Diabetic Retinopathy

Diabetes is becoming increasingly common in industrialized and even developing countries.  A serious and irreversible complication of diabetes–diabetic retinopathy (DR)–could impact as many as 191 million people around the globe by 2030. Despite the fact that DR is a leading cause of vision loss around the world, as many as 50% of people with diabetes are not getting regular eye exams, or are diagnosed too late for treatment to be effective.  The diabetic retinopathy fact sheet was released on May 19th during a webcast.  Click here to read the transcript, see the slides, and listen to the webcast audio.

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    • DR Treatment Savings in the US
      Every year, the U.S. saves an estimated $1.6 billion by treating DR.  
    • Economics of DR Treatment
      Laser treatment plus a VEGF inhibitor achieved an incremental cost-effectiveness ratio of $12,410 per quality adjusted life year in patients with DME.  
    • Mobile Exam for DR
      Use of a mobile examination for DR screening in Finland decreased visual impairment by 86% in the covered area.  
    • Remote Interpretation of Retinal Imaging for DR
      Use of remote interpretation of retinal imaging in diabetics sent via tele-ophthalmology, improved the frequency of screening from 32% to 71% in only 12 months.  
    • Tele-ophthalmology
      Adequately trained general practitioners can screen for DR with 90% sensitivity using tele-ophthalmology.  
    • Blood Pressure Control in Patients with Diabetes
      Tight blood pressure control in type 2 diabetes patients reduced progression of DR by 34% and risk of deterioration by 47% after 9 years.  
    • Anti-VEGF Letter Improvement
      An anti-VEGF therapy for DME improved vision by more than 15 letters in approximately 36-51% of participants in a trial.  
    • Anti-VEGF Visual Improvement
      Nearly 50% of DME patients who received an anti-VEGF drug, experienced substantial visual improvement after a year of injections.  
    • Laser Treatment for DR
      Laser treatment of PDR can reduce the 5-year risk of blindness by 90%, and the risk of visual loss from DME by 50%.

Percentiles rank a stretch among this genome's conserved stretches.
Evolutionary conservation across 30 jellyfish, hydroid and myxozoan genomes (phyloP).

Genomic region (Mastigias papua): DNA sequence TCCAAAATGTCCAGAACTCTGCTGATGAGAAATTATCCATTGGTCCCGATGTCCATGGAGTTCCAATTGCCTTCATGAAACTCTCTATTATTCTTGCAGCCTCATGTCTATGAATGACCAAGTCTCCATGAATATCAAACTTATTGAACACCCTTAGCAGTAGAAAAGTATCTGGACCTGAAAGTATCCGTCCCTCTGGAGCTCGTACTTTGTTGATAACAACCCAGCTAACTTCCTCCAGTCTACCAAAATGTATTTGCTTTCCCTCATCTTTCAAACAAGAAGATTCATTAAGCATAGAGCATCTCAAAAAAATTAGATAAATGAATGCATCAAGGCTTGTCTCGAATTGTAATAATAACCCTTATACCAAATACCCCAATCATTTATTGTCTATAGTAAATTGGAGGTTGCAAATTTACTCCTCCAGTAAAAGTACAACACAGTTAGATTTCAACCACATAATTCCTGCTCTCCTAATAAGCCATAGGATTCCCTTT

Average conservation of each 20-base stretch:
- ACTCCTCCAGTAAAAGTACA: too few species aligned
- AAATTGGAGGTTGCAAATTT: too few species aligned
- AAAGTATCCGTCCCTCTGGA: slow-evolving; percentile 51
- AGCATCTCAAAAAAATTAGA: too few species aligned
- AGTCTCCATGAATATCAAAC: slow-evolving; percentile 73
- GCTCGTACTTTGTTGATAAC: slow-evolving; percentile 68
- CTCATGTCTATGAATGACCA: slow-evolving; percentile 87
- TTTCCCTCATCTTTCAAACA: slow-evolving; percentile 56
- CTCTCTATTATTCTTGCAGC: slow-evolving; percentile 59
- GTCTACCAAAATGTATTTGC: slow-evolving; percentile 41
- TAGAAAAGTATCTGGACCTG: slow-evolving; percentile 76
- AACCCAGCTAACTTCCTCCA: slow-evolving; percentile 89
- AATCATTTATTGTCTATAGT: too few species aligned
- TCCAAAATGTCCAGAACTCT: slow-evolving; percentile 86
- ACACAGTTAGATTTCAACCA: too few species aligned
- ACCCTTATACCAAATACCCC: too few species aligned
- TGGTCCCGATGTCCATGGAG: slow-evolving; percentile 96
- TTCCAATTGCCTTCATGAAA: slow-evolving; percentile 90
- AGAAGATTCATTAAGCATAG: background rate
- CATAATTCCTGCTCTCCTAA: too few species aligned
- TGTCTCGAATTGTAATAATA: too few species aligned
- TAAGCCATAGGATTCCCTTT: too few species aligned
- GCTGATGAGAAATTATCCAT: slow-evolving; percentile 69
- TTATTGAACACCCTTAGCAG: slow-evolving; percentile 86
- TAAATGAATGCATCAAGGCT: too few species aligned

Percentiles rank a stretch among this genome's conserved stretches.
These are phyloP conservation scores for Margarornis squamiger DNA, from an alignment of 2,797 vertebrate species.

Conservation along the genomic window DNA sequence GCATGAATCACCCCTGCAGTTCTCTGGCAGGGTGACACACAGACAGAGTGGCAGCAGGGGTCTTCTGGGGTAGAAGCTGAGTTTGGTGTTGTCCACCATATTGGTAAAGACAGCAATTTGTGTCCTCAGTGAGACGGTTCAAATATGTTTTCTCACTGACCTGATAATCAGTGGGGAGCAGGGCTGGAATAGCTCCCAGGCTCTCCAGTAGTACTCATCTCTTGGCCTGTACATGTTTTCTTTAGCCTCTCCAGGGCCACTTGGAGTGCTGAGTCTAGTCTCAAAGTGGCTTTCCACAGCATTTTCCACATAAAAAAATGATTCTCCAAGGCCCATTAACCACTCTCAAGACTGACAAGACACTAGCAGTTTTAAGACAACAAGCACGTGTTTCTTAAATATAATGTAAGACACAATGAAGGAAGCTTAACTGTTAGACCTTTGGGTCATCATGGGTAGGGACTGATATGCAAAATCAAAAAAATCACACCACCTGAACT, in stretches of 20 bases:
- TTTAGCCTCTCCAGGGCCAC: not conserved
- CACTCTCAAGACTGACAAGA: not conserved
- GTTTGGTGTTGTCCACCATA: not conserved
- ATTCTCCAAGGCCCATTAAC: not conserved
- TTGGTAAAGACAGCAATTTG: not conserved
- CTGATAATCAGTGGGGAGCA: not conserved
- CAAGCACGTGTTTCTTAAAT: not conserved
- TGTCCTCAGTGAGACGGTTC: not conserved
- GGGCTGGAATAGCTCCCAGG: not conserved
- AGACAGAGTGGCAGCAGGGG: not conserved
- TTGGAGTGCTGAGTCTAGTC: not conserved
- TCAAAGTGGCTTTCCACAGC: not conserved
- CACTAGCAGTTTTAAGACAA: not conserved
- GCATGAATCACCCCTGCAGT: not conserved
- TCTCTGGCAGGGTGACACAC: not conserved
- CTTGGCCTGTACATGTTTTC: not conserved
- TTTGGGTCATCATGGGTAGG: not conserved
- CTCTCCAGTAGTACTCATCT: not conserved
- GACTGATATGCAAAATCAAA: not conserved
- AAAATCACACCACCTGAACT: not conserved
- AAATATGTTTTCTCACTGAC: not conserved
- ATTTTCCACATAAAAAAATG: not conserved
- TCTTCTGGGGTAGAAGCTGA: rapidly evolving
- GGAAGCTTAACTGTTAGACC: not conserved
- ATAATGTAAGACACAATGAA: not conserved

• Intensive Glycemic Control in People with Diabetes
      Intensive glycemic control in diabetics reduced their: Adjusted mean risk of DR by 76% Risk of progression by 54% Rates of laser surgery by 56% Risk of DME by 23%    
    • DR Treatment Reduced Risk of Blindness
      Appropriate treatment can reduce the risk of blindness or moderate vision loss from DR by more than 90%.  
    • Future Impact of DR
      The rise of DR will disproportionately impacting the poorest populations, since 80% of people with diabetes live in low-middle income countries.  
    • People Affected Worldwide by DR
      By 2030, more than 191 million people around the world will be affected by DR—56 million with vision-threatening DR.  
    • Annual Direct and Indirect Costs of Diabetic Retinopathy
    • DR Quality of Life
      A quality of life survey of legally blind DR patients found that 41% would be willing to trade their remaining years for perfect vision.  
    • Percent of Blindness in 2010 Due to DR by Region
    • World Blindess from DR
    • DR, A Leading Cause of Blindess
      DR is the one of the leading causes of blindness.  
    • Prevalence of Diabetic Retinopathy by Age, in the US
    • Global DR Prevalence
      The overall prevalence of global DR is 34.6%—6.96% for PDR, 6.81% for DME, and 10.2% for vision-threatening DR.  
    • Risk of DR
      The risk of DR increases the longer a person has diabetes.  More than 75% of people who have diabetes for more than 20 years will have some form of DR.  
    • Global DR Prevalence
      DR affects more than 126 million people around the world— 37 million with vision-threatening DR.  
    • Proportion of People with Diabetes with Diabetic Retinopathy of Any Severity, by Country
      Map figures are for both Type 1 and Type 2 diabetes.